People don’t buy service, people buy feelings
The world is moving more and more towards consuming services, whether that be at home streaming your favourite shows, the way you bank, or how you interact with your internal and external providers at work. The most successful providers within this “as-a-service economy” understand one important thing. How they make their customers FEEL is more important than how good their product or service is. Apple has been perhaps the greatest example of this over the last twenty years. This is because their customers feel a complete sense of belonging and devotedly follow the brand not just because of the innovative products, but because of how they make them feel.
Defining ‘The Customer Experience’
At Lanware we’re not just in the technology business, we’re not just in the service business, but increasingly we are in the feeling business. We ask ourselves what feeling do our clients walk away with when they interact with Lanware?
This is known as The Customer Experience. A grand term which is commonly banded around by businesses, but in order to really deliver great customer experience, it requires focusing on two key issues:
- How you define your “customer experience”
- How you guarantee your customer they will receive it…. consistently!
Trying to define the customer experience is a challenge in itself. It requires the ability to gather a complete understanding of the customer’s viewpoint and map out their entire journey down to every interaction they have with your business, what they can expect, and how it will make them feel.
If you understand this, then your focus can be on how to guarantee you’ll deliver it and what you can promise to your customers that they will receive their experience.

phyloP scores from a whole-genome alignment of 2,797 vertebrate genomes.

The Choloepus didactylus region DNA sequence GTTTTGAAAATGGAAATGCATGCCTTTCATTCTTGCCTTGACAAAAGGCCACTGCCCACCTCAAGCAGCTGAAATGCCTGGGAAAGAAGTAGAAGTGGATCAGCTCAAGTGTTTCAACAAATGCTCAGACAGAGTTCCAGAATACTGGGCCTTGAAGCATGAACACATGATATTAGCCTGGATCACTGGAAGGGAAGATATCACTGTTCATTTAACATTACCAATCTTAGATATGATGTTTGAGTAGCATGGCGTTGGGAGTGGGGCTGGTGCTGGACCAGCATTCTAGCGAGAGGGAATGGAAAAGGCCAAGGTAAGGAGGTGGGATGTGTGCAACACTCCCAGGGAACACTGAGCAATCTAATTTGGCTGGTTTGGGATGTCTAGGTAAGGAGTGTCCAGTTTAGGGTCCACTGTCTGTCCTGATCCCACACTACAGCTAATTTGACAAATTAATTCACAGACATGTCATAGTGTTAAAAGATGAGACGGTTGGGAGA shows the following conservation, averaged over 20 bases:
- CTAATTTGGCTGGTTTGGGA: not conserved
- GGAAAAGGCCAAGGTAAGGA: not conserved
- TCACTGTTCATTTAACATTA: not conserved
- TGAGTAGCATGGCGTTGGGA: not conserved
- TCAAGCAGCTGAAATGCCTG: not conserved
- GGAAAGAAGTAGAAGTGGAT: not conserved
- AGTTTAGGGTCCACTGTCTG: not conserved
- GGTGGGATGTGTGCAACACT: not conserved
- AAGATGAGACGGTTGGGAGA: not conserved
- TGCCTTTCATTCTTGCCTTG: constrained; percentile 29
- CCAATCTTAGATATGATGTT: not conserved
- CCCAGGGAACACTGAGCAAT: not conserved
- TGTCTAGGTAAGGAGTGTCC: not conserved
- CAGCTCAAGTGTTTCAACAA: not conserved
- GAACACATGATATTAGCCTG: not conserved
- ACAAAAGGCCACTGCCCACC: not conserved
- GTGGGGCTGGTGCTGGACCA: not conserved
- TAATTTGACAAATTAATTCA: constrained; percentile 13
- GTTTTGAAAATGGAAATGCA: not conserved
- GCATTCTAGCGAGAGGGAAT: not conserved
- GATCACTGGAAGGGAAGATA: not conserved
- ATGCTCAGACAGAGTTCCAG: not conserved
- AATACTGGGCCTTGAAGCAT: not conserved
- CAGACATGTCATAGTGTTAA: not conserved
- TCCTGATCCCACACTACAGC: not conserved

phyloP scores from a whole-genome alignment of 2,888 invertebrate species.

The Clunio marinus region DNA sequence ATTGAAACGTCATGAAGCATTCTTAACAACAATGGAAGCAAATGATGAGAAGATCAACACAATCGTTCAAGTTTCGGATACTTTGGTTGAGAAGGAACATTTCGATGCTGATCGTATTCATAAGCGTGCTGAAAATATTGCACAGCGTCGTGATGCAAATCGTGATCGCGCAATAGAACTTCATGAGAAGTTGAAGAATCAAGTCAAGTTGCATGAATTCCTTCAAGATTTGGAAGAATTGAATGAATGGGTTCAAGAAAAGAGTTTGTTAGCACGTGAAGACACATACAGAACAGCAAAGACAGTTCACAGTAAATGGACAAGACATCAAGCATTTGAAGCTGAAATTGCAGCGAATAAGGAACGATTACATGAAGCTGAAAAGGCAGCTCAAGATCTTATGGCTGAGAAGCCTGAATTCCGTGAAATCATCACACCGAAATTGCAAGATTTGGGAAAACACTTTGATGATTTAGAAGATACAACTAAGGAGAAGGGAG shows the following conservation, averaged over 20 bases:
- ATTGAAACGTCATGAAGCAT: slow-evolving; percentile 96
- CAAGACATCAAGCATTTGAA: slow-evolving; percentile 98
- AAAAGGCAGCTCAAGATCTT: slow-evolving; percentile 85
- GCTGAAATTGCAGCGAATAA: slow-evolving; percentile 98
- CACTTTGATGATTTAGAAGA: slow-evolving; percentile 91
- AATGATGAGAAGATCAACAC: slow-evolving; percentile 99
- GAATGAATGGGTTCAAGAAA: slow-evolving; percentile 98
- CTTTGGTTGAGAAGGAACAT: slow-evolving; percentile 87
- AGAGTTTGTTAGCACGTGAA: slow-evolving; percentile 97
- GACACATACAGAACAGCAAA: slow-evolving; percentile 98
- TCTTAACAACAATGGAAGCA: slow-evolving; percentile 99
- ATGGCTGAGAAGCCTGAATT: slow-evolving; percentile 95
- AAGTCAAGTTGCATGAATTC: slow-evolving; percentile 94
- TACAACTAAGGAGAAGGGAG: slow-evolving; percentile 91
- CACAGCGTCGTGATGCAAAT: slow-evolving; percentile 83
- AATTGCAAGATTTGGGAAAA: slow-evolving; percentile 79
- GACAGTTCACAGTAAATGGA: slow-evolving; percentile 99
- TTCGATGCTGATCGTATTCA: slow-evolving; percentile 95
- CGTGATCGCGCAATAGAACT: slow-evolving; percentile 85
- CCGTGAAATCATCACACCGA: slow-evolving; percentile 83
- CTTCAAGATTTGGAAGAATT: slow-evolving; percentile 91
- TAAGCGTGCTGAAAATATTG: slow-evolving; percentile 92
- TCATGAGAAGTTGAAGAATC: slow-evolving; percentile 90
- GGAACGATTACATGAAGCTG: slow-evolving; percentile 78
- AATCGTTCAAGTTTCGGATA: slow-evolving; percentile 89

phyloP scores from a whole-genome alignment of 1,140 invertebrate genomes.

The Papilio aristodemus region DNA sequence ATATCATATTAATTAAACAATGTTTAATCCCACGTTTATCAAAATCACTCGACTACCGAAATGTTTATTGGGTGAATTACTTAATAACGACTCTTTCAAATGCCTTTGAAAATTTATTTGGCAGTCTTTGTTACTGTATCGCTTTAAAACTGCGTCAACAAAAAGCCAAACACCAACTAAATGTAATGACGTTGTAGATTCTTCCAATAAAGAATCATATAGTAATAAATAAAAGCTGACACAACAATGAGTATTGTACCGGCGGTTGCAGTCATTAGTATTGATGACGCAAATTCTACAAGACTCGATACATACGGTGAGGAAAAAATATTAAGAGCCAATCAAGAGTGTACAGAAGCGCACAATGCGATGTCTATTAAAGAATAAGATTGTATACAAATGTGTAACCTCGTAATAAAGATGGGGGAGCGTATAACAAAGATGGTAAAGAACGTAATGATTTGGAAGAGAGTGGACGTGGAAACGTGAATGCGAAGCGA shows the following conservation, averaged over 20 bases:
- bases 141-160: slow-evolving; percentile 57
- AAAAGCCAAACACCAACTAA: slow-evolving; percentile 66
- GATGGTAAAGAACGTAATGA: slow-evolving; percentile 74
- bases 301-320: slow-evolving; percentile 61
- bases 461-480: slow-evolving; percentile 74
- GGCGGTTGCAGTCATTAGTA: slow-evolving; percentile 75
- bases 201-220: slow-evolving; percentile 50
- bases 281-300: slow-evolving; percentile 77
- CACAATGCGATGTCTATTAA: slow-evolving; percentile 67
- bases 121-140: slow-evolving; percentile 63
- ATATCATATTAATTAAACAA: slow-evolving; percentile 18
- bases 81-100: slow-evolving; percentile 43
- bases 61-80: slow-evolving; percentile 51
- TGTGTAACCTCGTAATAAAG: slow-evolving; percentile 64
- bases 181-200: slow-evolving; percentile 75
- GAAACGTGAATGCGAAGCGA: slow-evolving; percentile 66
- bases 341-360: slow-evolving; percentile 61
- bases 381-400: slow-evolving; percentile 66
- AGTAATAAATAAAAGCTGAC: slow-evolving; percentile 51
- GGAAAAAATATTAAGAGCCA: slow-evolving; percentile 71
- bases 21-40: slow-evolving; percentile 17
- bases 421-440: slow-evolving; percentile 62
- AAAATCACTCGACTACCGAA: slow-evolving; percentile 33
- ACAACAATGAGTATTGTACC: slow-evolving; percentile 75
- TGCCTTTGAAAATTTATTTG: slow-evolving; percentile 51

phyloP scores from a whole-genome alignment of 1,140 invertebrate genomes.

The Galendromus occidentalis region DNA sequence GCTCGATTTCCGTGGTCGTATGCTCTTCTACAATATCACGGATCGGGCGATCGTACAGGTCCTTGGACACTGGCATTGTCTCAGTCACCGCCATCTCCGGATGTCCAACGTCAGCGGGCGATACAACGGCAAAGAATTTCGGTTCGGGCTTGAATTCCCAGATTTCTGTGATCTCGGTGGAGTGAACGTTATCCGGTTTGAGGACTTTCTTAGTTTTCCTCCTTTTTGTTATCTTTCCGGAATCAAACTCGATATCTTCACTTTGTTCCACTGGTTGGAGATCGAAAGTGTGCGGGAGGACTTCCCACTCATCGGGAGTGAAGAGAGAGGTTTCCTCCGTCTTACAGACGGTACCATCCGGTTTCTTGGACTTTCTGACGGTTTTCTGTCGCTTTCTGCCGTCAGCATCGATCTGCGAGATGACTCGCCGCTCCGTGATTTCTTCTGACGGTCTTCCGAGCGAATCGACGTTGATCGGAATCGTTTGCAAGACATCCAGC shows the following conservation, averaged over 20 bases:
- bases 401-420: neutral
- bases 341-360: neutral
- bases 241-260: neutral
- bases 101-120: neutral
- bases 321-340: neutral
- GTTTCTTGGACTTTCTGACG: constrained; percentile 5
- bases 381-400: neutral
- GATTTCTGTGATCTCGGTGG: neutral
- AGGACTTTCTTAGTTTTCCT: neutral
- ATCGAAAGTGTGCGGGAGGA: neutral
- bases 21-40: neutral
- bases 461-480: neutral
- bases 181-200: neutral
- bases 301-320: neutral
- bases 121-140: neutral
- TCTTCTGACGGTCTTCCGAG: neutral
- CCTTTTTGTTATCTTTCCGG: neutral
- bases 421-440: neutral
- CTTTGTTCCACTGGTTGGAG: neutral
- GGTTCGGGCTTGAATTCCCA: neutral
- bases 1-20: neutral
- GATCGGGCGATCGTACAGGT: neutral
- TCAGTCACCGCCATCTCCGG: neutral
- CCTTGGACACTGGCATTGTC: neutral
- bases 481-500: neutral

Meeting SLA targets doesn’t equal happy customers
At this point, many providers rely too much on the old way to use just a “service level agreement” (SLA). Putting this into the context of our own business, providing IT support to business users in financial services firms, when a business user calls our IT Service Desk, SLAs provide contractually binding expected response times (how quickly we respond to the issue raised by the customer) and resolution time (how quickly we fix that issue).
Problem! If you think about what constitutes a great “experience” for the customer, these are only two metrics which form a very small part of the customer experience. Also, over the years, SLAs have gained a very bad reputation as the provider can easily achieve the targets, yet the customer is still walking away with a bad experience. There is nothing worse than telling the customer you’ve hit all your SLAs but they’re still unhappy. Customers don’t care about metrics, they just want a great experience!
Upgrade to an Experience Level Agreement (XLA) to guarantee a great customer experience
So where do we go from here…… how do we guarantee “the experience”? The answer is to “upgrade” your Service Level Agreement (SLA) to an Experience Level Agreement (XLA). SLAs measure the process, and XLAs measure the outcomes and value.
To provide some examples within the context of IT services, here are 6 key areas you might want to build your XLA around:
- Convenience: Could the customer access the service through their chosen channel (voice, email, web or chat) at a time of their choosing and was their request answered in the right time frame?
- Expectation management: Did the customer receive the right number of updates on their request/issue based on the priority of the ticket?
- Efficiency: When the customer contacted, did we know who they were, where they were calling from and about their business? If they needed assistance, what was the “speed to access the customer desktop” to support them, was it completed without needing to ask for information
- Consistency: If their ticket was passed between engineers, or to a different department, was the handover smooth and managed, was all the information passed on and history available, and no need for the customer to re-explain.
- Service additions: Did a customer new hire get equipped with a new device, software, and access on day one in line with the service catalogue?
- Customer happiness: Asking your customer to rate how their request was dealt with using a simple smiley face gold, green, amber and red. The Happiness Factor would be the % of the gold + green out of the total number of responses received in a month.
In summary, as the world shifts to an as-a-service economy, high-growth companies are creating high-value and unique experiences for their customers. This is backed up by an Experience Level Agreement (XLA) which ensures they focus on the perceived quality of IT services and how it made the customer feel!